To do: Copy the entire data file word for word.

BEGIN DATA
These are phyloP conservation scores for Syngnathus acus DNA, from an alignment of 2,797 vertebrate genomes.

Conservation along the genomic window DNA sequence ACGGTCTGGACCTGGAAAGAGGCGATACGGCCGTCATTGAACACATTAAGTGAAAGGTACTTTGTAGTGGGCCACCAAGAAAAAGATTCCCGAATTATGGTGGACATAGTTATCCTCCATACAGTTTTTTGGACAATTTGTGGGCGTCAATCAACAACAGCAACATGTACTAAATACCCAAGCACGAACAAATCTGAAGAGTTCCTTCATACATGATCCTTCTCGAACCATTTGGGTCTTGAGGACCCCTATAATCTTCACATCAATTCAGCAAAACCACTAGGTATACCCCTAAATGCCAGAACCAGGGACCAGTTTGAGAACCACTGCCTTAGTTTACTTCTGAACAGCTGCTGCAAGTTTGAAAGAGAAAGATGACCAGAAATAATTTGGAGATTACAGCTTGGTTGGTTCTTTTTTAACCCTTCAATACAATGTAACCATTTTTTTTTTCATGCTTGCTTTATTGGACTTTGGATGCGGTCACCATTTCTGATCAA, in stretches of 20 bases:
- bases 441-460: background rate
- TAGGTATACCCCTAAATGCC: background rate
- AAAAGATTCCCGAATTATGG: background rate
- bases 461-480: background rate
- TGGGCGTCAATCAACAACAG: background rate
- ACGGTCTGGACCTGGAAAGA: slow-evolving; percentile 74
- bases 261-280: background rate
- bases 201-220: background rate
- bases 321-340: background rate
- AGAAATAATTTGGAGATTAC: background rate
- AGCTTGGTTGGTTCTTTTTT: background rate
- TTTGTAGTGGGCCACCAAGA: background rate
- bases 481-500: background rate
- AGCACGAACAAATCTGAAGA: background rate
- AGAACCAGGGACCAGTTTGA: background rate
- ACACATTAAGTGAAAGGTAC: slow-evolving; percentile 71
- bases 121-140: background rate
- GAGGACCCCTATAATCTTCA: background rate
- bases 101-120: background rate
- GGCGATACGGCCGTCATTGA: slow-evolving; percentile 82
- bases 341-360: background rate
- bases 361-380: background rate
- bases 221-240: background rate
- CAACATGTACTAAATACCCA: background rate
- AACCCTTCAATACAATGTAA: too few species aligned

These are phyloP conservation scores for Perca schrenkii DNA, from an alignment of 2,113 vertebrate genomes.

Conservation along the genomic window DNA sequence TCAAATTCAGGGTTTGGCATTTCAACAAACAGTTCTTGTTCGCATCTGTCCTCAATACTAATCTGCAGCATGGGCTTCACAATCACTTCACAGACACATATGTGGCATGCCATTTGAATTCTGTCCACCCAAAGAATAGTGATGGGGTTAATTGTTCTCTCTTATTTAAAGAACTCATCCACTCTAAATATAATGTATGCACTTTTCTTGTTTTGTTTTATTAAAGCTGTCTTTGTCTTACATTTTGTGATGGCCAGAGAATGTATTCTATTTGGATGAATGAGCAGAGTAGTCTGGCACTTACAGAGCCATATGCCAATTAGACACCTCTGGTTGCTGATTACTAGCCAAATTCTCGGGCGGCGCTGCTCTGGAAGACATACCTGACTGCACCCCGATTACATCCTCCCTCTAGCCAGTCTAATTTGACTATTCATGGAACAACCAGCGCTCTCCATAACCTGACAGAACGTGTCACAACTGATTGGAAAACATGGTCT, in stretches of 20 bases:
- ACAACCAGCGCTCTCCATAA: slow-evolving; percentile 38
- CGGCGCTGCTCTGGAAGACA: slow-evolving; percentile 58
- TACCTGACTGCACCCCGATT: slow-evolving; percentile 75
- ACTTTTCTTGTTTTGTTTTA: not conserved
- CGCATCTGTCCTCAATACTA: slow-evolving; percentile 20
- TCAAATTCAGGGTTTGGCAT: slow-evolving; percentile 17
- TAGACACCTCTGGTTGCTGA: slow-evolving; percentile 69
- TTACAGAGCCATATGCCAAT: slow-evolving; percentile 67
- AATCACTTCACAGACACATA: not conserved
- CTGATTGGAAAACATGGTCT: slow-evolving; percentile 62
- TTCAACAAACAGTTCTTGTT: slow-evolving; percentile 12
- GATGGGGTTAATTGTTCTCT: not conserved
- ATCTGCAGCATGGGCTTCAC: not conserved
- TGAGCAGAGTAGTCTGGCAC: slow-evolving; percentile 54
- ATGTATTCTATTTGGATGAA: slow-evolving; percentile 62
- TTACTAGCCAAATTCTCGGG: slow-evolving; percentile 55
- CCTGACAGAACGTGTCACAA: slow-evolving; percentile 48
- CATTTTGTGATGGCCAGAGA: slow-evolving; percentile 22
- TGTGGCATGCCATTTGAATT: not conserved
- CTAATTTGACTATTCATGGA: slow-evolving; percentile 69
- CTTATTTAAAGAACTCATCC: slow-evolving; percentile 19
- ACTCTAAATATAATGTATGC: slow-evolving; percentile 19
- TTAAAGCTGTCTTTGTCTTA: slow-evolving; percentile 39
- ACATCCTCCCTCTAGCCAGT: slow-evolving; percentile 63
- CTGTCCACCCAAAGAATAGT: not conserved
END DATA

These are phyloP conservation scores for Syngnathus acus DNA, from an alignment of 2,797 vertebrate genomes.

Conservation along the genomic window DNA sequence ACGGTCTGGACCTGGAAAGAGGCGATACGGCCGTCATTGAACACATTAAGTGAAAGGTACTTTGTAGTGGGCCACCAAGAAAAAGATTCCCGAATTATGGTGGACATAGTTATCCTCCATACAGTTTTTTGGACAATTTGTGGGCGTCAATCAACAACAGCAACATGTACTAAATACCCAAGCACGAACAAATCTGAAGAGTTCCTTCATACATGATCCTTCTCGAACCATTTGGGTCTTGAGGACCCCTATAATCTTCACATCAATTCAGCAAAACCACTAGGTATACCCCTAAATGCCAGAACCAGGGACCAGTTTGAGAACCACTGCCTTAGTTTACTTCTGAACAGCTGCTGCAAGTTTGAAAGAGAAAGATGACCAGAAATAATTTGGAGATTACAGCTTGGTTGGTTCTTTTTTAACCCTTCAATACAATGTAACCATTTTTTTTTTCATGCTTGCTTTATTGGACTTTGGATGCGGTCACCATTTCTGATCAA, in stretches of 20 bases:
- bases 441-460: background rate
- TAGGTATACCCCTAAATGCC: background rate
- AAAAGATTCCCGAATTATGG: background rate
- bases 461-480: background rate
- TGGGCGTCAATCAACAACAG: background rate
- ACGGTCTGGACCTGGAAAGA: slow-evolving; percentile 74
- bases 261-280: background rate
- bases 201-220: background rate
- bases 321-340: background rate
- AGAAATAATTTGGAGATTAC: background rate
- AGCTTGGTTGGTTCTTTTTT: background rate
- TTTGTAGTGGGCCACCAAGA: background rate
- bases 481-500: background rate
- AGCACGAACAAATCTGAAGA: background rate
- AGAACCAGGGACCAGTTTGA: background rate
- ACACATTAAGTGAAAGGTAC: slow-evolving; percentile 71
- bases 121-140: background rate
- GAGGACCCCTATAATCTTCA: background rate
- bases 101-120: background rate
- GGCGATACGGCCGTCATTGA: slow-evolving; percentile 82
- bases 341-360: background rate
- bases 361-380: background rate
- bases 221-240: background rate
- CAACATGTACTAAATACCCA: background rate
- AACCCTTCAATACAATGTAA: too few species aligned

These are phyloP conservation scores for Perca schrenkii DNA, from an alignment of 2,113 vertebrate genomes.

Conservation along the genomic window DNA sequence TCAAATTCAGGGTTTGGCATTTCAACAAACAGTTCTTGTTCGCATCTGTCCTCAATACTAATCTGCAGCATGGGCTTCACAATCACTTCACAGACACATATGTGGCATGCCATTTGAATTCTGTCCACCCAAAGAATAGTGATGGGGTTAATTGTTCTCTCTTATTTAAAGAACTCATCCACTCTAAATATAATGTATGCACTTTTCTTGTTTTGTTTTATTAAAGCTGTCTTTGTCTTACATTTTGTGATGGCCAGAGAATGTATTCTATTTGGATGAATGAGCAGAGTAGTCTGGCACTTACAGAGCCATATGCCAATTAGACACCTCTGGTTGCTGATTACTAGCCAAATTCTCGGGCGGCGCTGCTCTGGAAGACATACCTGACTGCACCCCGATTACATCCTCCCTCTAGCCAGTCTAATTTGACTATTCATGGAACAACCAGCGCTCTCCATAACCTGACAGAACGTGTCACAACTGATTGGAAAACATGGTCT, in stretches of 20 bases:
- ACAACCAGCGCTCTCCATAA: slow-evolving; percentile 38
- CGGCGCTGCTCTGGAAGACA: slow-evolving; percentile 58
- TACCTGACTGCACCCCGATT: slow-evolving; percentile 75
- ACTTTTCTTGTTTTGTTTTA: not conserved
- CGCATCTGTCCTCAATACTA: slow-evolving; percentile 20
- TCAAATTCAGGGTTTGGCAT: slow-evolving; percentile 17
- TAGACACCTCTGGTTGCTGA: slow-evolving; percentile 69
- TTACAGAGCCATATGCCAAT: slow-evolving; percentile 67
- AATCACTTCACAGACACATA: not conserved
- CTGATTGGAAAACATGGTCT: slow-evolving; percentile 62
- TTCAACAAACAGTTCTTGTT: slow-evolving; percentile 12
- GATGGGGTTAATTGTTCTCT: not conserved
- ATCTGCAGCATGGGCTTCAC: not conserved
- TGAGCAGAGTAGTCTGGCAC: slow-evolving; percentile 54
- ATGTATTCTATTTGGATGAA: slow-evolving; percentile 62
- TTACTAGCCAAATTCTCGGG: slow-evolving; percentile 55
- CCTGACAGAACGTGTCACAA: slow-evolving; percentile 48
- CATTTTGTGATGGCCAGAGA: slow-evolving; percentile 22
- TGTGGCATGCCATTTGAATT: not conserved
- CTAATTTGACTATTCATGGA: slow-evolving; percentile 69
- CTTATTTAAAGAACTCATCC: slow-evolving; percentile 19
- ACTCTAAATATAATGTATGC: slow-evolving; percentile 19
- TTAAAGCTGTCTTTGTCTTA: slow-evolving; percentile 39
- ACATCCTCCCTCTAGCCAGT: slow-evolving; percentile 63
- CTGTCCACCCAAAGAATAGT: not conserved